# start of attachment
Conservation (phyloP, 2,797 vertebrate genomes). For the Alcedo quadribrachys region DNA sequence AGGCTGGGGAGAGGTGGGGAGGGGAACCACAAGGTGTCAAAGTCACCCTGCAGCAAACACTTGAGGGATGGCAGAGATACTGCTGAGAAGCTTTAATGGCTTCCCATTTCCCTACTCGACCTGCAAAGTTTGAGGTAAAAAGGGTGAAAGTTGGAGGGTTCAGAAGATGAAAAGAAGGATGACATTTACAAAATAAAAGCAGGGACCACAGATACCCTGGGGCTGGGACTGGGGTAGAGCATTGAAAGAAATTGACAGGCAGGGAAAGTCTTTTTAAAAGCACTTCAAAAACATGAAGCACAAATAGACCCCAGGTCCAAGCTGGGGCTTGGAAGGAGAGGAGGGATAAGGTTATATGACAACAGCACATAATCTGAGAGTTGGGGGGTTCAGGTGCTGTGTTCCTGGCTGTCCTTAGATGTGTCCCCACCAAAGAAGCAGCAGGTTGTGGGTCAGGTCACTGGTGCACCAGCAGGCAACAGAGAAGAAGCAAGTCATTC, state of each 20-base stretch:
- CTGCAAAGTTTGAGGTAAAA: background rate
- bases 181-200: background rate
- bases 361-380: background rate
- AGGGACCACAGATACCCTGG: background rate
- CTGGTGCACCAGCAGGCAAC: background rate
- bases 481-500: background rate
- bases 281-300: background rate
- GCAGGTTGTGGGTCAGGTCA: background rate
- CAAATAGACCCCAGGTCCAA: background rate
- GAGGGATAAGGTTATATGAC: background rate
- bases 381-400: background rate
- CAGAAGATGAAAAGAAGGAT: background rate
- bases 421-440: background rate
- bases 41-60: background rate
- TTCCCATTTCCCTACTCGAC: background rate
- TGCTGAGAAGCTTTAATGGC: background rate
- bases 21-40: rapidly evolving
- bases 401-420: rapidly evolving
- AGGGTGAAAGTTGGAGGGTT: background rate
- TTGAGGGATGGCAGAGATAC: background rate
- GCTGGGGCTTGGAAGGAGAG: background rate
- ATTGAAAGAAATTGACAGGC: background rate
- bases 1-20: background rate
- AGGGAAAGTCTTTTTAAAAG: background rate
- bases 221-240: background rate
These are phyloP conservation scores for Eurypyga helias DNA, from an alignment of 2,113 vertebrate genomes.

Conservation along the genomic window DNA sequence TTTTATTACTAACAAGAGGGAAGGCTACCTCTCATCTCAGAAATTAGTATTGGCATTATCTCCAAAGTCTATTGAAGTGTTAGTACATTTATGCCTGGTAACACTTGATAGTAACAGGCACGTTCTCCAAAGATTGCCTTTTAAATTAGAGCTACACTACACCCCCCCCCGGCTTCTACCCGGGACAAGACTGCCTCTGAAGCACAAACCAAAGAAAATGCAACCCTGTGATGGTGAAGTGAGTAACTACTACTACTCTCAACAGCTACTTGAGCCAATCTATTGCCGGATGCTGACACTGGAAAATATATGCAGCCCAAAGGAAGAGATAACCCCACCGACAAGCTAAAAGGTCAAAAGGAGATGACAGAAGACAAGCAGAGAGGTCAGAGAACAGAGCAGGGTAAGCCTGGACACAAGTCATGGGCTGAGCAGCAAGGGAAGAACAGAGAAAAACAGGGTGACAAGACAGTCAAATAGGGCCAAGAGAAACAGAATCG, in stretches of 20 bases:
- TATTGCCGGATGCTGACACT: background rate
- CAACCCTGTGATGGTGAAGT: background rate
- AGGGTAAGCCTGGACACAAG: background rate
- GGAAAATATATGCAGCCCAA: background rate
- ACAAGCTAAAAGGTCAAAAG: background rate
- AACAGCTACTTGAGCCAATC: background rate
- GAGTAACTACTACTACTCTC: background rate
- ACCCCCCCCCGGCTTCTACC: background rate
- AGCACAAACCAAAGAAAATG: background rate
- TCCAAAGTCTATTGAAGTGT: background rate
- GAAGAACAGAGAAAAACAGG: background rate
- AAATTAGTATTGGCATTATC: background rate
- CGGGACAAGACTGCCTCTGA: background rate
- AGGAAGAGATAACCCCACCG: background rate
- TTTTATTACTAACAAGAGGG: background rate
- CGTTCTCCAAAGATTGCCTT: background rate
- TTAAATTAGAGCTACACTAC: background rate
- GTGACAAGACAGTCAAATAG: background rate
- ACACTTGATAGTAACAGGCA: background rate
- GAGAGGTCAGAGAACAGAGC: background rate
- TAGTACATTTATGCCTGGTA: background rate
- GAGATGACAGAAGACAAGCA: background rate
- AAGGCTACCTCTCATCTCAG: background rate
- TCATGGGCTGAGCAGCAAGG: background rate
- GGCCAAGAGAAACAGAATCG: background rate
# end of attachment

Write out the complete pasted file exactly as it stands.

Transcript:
Conservation (phyloP, 2,797 vertebrate genomes). For the Alcedo quadribrachys region DNA sequence AGGCTGGGGAGAGGTGGGGAGGGGAACCACAAGGTGTCAAAGTCACCCTGCAGCAAACACTTGAGGGATGGCAGAGATACTGCTGAGAAGCTTTAATGGCTTCCCATTTCCCTACTCGACCTGCAAAGTTTGAGGTAAAAAGGGTGAAAGTTGGAGGGTTCAGAAGATGAAAAGAAGGATGACATTTACAAAATAAAAGCAGGGACCACAGATACCCTGGGGCTGGGACTGGGGTAGAGCATTGAAAGAAATTGACAGGCAGGGAAAGTCTTTTTAAAAGCACTTCAAAAACATGAAGCACAAATAGACCCCAGGTCCAAGCTGGGGCTTGGAAGGAGAGGAGGGATAAGGTTATATGACAACAGCACATAATCTGAGAGTTGGGGGGTTCAGGTGCTGTGTTCCTGGCTGTCCTTAGATGTGTCCCCACCAAAGAAGCAGCAGGTTGTGGGTCAGGTCACTGGTGCACCAGCAGGCAACAGAGAAGAAGCAAGTCATTC, state of each 20-base stretch:
- CTGCAAAGTTTGAGGTAAAA: background rate
- bases 181-200: background rate
- bases 361-380: background rate
- AGGGACCACAGATACCCTGG: background rate
- CTGGTGCACCAGCAGGCAAC: background rate
- bases 481-500: background rate
- bases 281-300: background rate
- GCAGGTTGTGGGTCAGGTCA: background rate
- CAAATAGACCCCAGGTCCAA: background rate
- GAGGGATAAGGTTATATGAC: background rate
- bases 381-400: background rate
- CAGAAGATGAAAAGAAGGAT: background rate
- bases 421-440: background rate
- bases 41-60: background rate
- TTCCCATTTCCCTACTCGAC: background rate
- TGCTGAGAAGCTTTAATGGC: background rate
- bases 21-40: rapidly evolving
- bases 401-420: rapidly evolving
- AGGGTGAAAGTTGGAGGGTT: background rate
- TTGAGGGATGGCAGAGATAC: background rate
- GCTGGGGCTTGGAAGGAGAG: background rate
- ATTGAAAGAAATTGACAGGC: background rate
- bases 1-20: background rate
- AGGGAAAGTCTTTTTAAAAG: background rate
- bases 221-240: background rate
These are phyloP conservation scores for Eurypyga helias DNA, from an alignment of 2,113 vertebrate genomes.

Conservation along the genomic window DNA sequence TTTTATTACTAACAAGAGGGAAGGCTACCTCTCATCTCAGAAATTAGTATTGGCATTATCTCCAAAGTCTATTGAAGTGTTAGTACATTTATGCCTGGTAACACTTGATAGTAACAGGCACGTTCTCCAAAGATTGCCTTTTAAATTAGAGCTACACTACACCCCCCCCCGGCTTCTACCCGGGACAAGACTGCCTCTGAAGCACAAACCAAAGAAAATGCAACCCTGTGATGGTGAAGTGAGTAACTACTACTACTCTCAACAGCTACTTGAGCCAATCTATTGCCGGATGCTGACACTGGAAAATATATGCAGCCCAAAGGAAGAGATAACCCCACCGACAAGCTAAAAGGTCAAAAGGAGATGACAGAAGACAAGCAGAGAGGTCAGAGAACAGAGCAGGGTAAGCCTGGACACAAGTCATGGGCTGAGCAGCAAGGGAAGAACAGAGAAAAACAGGGTGACAAGACAGTCAAATAGGGCCAAGAGAAACAGAATCG, in stretches of 20 bases:
- TATTGCCGGATGCTGACACT: background rate
- CAACCCTGTGATGGTGAAGT: background rate
- AGGGTAAGCCTGGACACAAG: background rate
- GGAAAATATATGCAGCCCAA: background rate
- ACAAGCTAAAAGGTCAAAAG: background rate
- AACAGCTACTTGAGCCAATC: background rate
- GAGTAACTACTACTACTCTC: background rate
- ACCCCCCCCCGGCTTCTACC: background rate
- AGCACAAACCAAAGAAAATG: background rate
- TCCAAAGTCTATTGAAGTGT: background rate
- GAAGAACAGAGAAAAACAGG: background rate
- AAATTAGTATTGGCATTATC: background rate
- CGGGACAAGACTGCCTCTGA: background rate
- AGGAAGAGATAACCCCACCG: background rate
- TTTTATTACTAACAAGAGGG: background rate
- CGTTCTCCAAAGATTGCCTT: background rate
- TTAAATTAGAGCTACACTAC: background rate
- GTGACAAGACAGTCAAATAG: background rate
- ACACTTGATAGTAACAGGCA: background rate
- GAGAGGTCAGAGAACAGAGC: background rate
- TAGTACATTTATGCCTGGTA: background rate
- GAGATGACAGAAGACAAGCA: background rate
- AAGGCTACCTCTCATCTCAG: background rate
- TCATGGGCTGAGCAGCAAGG: background rate
- GGCCAAGAGAAACAGAATCG: background rate